More trouble in store for Klez sufferers
Nothing blows away the cobwebs like a virus. Receiving one which corrupts or destroys files and generally causes mayhem is enough to enliven even the most jaded computer user.
Viruses come in an array of fancy and humorous names from Linux.Slapper.Worm to Backdoor.Zenmaster. But the one under scrutiny this week, which is the bane of security experts and has been dubbed 'the baddest virus on earth', sounds more like a sexually transmitted disease.
Introducing Klez, that is if you do not already have it. This particular breed of malicious code gets around.
Supposedly the most active virus in recent history, it has already infected nearly 10 per cent of computers worldwide and the number of victims continues to grow.
Like most prolific computer pests, Klez uses what has been called 'social engineering' to get the user to run the attached file containing the virus code.
That means playing on the user's desire for wealth, power or affection.
The Love Bug virus tried to hoodwink the recipient into believing a secret admirer had dispatched a love letter. Other viruses promise easy money or skin like a model's.
The Klez virus however is a master of seduction, its repertoire comprising more than just one come-on line. It has 120, among them the saccharine 'honey' and the deceptively familiar 'some questions'. So far so fiendish.
It gets worse. What truly makes Klez vile beyond the scope of the most expressive online insult generator is this: in many cases, the Klez worm does not even need you to open it to run.
Instead, it exploits a weak spot in Microsoft Outlook Express known as (deep breath) the Automatic Execution of Embedded MIME Type bug, opening itself automatically when viewed in the preview pane of an unpatched version of Outlook.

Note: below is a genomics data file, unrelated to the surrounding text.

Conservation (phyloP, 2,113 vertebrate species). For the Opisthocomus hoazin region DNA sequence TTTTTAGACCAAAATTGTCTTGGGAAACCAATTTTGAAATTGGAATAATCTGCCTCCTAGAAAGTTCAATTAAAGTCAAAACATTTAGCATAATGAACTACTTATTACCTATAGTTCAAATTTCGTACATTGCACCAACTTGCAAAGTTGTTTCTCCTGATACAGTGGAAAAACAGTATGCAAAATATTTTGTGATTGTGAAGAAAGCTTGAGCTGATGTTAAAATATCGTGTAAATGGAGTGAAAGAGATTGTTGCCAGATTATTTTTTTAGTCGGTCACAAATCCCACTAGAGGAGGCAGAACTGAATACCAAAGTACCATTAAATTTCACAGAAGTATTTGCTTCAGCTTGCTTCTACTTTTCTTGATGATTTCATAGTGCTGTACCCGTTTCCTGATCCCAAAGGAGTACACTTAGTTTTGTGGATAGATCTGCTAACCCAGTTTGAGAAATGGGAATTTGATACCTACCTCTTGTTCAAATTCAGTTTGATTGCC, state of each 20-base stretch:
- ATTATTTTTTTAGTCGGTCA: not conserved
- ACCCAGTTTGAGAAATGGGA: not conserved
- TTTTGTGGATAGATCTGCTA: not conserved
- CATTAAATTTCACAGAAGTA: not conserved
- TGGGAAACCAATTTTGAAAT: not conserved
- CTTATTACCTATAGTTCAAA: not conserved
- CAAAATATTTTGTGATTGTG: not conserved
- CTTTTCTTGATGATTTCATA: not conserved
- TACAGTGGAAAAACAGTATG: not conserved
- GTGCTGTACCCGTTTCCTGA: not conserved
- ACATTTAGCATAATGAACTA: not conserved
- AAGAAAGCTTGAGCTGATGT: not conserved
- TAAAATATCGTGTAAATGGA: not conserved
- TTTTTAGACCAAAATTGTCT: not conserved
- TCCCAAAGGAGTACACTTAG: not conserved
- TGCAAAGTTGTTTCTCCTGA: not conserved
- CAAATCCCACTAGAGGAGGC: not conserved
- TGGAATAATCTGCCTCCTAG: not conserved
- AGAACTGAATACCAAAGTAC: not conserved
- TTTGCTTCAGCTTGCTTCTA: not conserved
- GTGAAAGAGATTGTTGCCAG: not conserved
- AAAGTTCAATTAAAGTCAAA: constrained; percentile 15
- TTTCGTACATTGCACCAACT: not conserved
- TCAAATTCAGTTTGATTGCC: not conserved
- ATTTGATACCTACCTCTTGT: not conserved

Curiously, the first thing Klez does is to check whether your computer is already infected with Nimda or Code Red. If it is, Klez kills them.
While this may smack of compassion, in fact it is just clearing the field of rivals that may compete for resources. Nimda and Code Red, while both a threat in their own right, are nowhere near as mean as Klez, which hunts for any network storage available on the infected computer and replicates itself to remote disk drives using a random file name.
Klez will also cull e-mail addresses and, using its own mail program, send itself to them. Worse still, it will even use the addresses to create a fake From: field in the e-mail message, disguising its true source.
Recipients of infected e-mail, unaware that the From information is sham - or even that they have received a virus - have been clogging networks with livid and bewildered e-mail, which triggers chaos.
People being signed up for newsletters and mailing lists that they never subscribed to has been a major source of frustration for users and the list owners. If Klez happens to send an e-mail From a user to an e-mail list's automatic subscription address, the list software assumes the e-mail is a valid subscription request and begins sending mail to the user.
In a final twist, this remarkably thorough worm will try to cripple anti-virus software by deleting registry keys, stopping running processes and removing virus-definition files.
Thanks to its devious dynamism, Klez has evolved into a network curse on a global scale. The worm was exposed in spring last year. A year later it became recognised as one of the most dangerous and widespread viruses unleashed on the Internet.
If Klez has got its claws into you, go to securityresponse.symantec.com/avcenter/venc/data/w32.klez.removal.
tool.html and download a program which will mend the damage, or try to.
Alas, it appears that the deviant responsible for the virus is still working on it, because newer variants of Klez feature self-encryption algorithms to make detection harder.
Confused by computer jargon? E-mail firstname.lastname@example.org with your questions.